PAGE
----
As she stood there she became aware of an encroaching shadow off in the distance behind her. Like a new weather front coming in. It seemed ominous and did not feel like it belonged here in this space. Everything she had ever known of the altered and its magic had always brought her warmth and comfort, this felt foreign and threatening to her. She turned away, towards the bridge now through the gateway. She tried to move her feet but it was then she felt a pulling, a tugging coming from inside her skull. It was then that she knew she was heading back, back to the crypt under the church. Like stepping out of a hot bath she returned back to the chair, Karen and Levon before her.
“How far did you get?” Levon asked her. She looked up excitedly.
“To the gateway, I could read the marker.”
“That’s good, the baptism seems to be dong its wonder.” Karen added. “Each time you’ll get further.” Jess looked concerned then.
“But it felt strange, there was a shadowy wall encroaching in on me. “ Jess said, rubbing her eyes. “I’ve not known anything like that before.”
Karen and Levon looked at each other.
“Do you know what it is?” Jess asked, seeing their faces.
“Yep. And it comes back to your friend Mr Tsutsumi?” Levon said, walking over to wall and tapping the blueprints that were pinned to the board.
Karen Winkoski never went by Dr. Winkoski. She didn’t like the airs and graces that came with the title. She wasn’t one to blend into any background either, she liked for her work to do the talking. She had studied synthetic biology for the best part of her career, finding it hard to tread the fine line of ethics and morality in a corporate capitalist system. She had gone off the radar in the past few years, taking her work away from the mainstream to focus on understating S.I.N and finding a reversal. She had established ‘The Order’ as part of her approach to undo the changes that had occurred in her lifetime, and how the corporate and class system had evolved around S.I.N; relegating many to its crippling societal discrimination.
Having come across resistance and unforeseen battles against agencies and individuals; her work was forced underground. This is where it may have slowly died if it wasn’t for a mystical discovery that was brought to her attention by way of a strange visitor. Unlocking parts of the secret had forwarded both her quest for a cure, and to move the benefits of this magic for all; beyond that of disease. A great equaliser.
Karen led them both around the room, showing them the sequencing and extraction machines and impressive hologram units which broke through codes and displayed eerie glowing vignettes of things that Jess could not make sense of.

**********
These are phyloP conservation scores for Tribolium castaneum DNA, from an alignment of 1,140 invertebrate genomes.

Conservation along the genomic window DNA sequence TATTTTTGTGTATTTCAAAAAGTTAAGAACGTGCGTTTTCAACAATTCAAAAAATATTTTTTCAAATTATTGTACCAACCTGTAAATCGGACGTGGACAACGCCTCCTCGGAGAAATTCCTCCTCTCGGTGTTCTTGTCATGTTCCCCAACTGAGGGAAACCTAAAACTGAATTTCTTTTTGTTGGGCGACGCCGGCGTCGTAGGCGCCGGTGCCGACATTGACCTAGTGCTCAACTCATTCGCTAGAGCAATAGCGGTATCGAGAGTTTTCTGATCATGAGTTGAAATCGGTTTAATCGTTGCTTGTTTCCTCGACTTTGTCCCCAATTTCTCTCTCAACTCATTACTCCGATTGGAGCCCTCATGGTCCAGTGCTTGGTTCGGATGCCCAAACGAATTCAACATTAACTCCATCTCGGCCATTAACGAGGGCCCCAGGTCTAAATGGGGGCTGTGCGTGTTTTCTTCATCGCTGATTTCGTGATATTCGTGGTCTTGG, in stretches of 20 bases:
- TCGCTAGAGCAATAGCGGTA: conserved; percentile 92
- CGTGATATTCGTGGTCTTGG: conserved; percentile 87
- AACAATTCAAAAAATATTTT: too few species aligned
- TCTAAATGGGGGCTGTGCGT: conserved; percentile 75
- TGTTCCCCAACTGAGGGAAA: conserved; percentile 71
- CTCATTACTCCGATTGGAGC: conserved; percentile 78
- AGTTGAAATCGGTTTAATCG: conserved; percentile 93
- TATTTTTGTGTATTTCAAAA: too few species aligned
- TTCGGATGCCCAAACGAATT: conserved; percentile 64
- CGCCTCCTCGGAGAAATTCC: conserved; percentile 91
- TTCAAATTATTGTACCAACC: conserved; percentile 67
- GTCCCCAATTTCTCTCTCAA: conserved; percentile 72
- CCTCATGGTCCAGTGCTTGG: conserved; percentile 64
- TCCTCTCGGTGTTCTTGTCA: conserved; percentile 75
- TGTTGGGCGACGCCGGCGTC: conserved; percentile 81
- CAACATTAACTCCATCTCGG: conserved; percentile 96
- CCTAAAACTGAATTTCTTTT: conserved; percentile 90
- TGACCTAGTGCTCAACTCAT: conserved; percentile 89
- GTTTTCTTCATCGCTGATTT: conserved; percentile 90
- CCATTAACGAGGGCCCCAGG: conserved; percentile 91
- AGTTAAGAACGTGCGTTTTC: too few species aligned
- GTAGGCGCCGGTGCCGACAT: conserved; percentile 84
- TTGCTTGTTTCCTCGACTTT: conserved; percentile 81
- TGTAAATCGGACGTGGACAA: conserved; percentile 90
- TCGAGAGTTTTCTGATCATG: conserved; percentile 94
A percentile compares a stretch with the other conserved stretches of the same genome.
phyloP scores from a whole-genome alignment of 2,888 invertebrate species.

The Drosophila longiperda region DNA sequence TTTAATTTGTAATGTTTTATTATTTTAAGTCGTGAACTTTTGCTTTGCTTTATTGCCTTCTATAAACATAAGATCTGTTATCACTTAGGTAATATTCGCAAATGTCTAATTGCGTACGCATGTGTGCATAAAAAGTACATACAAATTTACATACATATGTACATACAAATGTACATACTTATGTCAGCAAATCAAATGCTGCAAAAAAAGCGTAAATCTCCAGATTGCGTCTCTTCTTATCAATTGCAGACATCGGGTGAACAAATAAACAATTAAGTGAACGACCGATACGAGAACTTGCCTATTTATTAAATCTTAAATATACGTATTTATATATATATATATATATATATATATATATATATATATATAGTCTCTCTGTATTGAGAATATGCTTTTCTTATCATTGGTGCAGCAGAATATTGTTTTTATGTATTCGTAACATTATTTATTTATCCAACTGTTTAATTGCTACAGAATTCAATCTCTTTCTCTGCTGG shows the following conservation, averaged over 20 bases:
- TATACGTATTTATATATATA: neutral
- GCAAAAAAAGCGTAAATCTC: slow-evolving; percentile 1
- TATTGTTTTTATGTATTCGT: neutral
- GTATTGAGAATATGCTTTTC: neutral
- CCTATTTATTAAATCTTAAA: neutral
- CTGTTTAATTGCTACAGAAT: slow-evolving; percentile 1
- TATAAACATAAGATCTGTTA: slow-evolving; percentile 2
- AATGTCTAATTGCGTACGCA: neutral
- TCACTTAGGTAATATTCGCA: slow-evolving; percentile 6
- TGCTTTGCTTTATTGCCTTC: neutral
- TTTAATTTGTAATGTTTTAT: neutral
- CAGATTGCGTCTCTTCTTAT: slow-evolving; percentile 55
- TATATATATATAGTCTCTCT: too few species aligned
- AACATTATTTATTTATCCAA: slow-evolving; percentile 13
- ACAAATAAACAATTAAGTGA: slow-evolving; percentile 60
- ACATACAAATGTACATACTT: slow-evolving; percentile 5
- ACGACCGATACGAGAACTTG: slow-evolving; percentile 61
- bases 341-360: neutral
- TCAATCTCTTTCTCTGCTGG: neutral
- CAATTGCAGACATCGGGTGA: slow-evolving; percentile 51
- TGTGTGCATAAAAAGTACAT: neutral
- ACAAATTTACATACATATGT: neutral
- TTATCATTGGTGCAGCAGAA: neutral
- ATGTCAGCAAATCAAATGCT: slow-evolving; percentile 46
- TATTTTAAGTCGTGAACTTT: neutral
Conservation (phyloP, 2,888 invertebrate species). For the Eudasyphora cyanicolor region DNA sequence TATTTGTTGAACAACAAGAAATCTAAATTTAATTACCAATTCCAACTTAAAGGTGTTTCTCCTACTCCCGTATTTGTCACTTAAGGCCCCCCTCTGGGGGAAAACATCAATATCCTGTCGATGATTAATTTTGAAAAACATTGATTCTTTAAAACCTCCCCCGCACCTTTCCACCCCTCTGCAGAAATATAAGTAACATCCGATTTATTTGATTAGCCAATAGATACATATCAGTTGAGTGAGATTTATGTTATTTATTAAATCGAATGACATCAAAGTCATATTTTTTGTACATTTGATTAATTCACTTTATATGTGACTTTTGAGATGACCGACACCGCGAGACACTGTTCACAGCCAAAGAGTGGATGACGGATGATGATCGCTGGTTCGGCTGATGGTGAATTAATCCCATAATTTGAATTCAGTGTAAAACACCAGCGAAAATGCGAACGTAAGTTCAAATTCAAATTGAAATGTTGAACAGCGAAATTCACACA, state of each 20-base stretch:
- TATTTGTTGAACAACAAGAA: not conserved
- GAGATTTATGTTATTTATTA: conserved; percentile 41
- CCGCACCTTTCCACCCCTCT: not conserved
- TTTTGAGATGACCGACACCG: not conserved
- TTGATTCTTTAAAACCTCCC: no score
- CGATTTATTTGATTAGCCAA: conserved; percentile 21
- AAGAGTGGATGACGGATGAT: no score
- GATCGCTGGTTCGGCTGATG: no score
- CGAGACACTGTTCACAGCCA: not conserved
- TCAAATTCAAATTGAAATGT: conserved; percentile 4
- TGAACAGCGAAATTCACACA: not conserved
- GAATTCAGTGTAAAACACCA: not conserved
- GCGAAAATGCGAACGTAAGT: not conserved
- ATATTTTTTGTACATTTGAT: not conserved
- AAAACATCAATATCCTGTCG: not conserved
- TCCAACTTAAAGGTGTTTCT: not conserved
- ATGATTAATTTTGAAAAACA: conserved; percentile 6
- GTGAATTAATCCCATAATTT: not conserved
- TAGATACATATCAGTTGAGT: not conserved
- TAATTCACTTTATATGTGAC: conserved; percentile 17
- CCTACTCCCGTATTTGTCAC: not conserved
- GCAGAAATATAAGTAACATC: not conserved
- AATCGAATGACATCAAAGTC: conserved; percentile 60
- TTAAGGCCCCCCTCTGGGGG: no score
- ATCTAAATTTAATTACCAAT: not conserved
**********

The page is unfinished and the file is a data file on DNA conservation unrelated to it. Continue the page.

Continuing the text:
“The vault is really the heart of our operation. I’m not sure how much you know Jess, or how much you should know; but The Order is no longer working on the solely on reversal of S.I.N in afflicted individuals, but the elevation of all human cells. We’re looking at what S.I.N does to the body, and moving things to the other end of the spectrum; creating cells and tissues resistance to cancer strains, diseases or immune disintegration.”
“Making everyone a superhero, right Bishop?” Levon said, nudging Karen in the side playfully.
“Kind of. While it’s true Jess that we have only selectively reversed certain people, this is not through any discriminatory process. We found that we can only use our reversal pathogen in certain gene types. The virulence is not stable on all cases.” Karen said.
Jess remained silent.
“I won’t go into the stages of success we’ve had over the years, or failures for that matter as I’m sure you can imagine what results we would’ve come across. It wasn’t a pretty process. But we have made huge advances in understanding S.I.N and its makeup, and reversing certain types and halting the mutation.”
“But you have a cure right?” Jess asked, watching Levon pick up a glowing test tube and shaking it, seeing the colours inside change.
“It’s not that simple I’m afraid.” She said, taking the test tube from Levon and putting it back in its holder.
“It’s not simple at all, but get to the magic part….that’s the bit everyone is always interested in.” Levon said.
Karen had walked around to the other side of the large metal table. She looked at them both, placing her hands on the bench before her.
“You know of The Altered, you know what this world has offered us. It has brought about a way of slicing through the darkness in our science, and has shone a light into that void. We call those within the order Saints, Bishops, Teachers and Priests; invoking a religious space and veil of mysticism. And in a way, it is. But the magic is ruled by its own decrees and laws. There are limitations to it and things we don’t understand. With the help of The Order, and the work we do here in the vault, we are marrying the two worlds together to understand the science behind the mutation for those suffering, and moving it to a space where we aren’t all just equal; but better than before. Our vow is to right a terrible wrong, not just for some; but for all. Our work is leading towards one great event to cure everyone.” She breathed out noisily, as if completing an affirmation.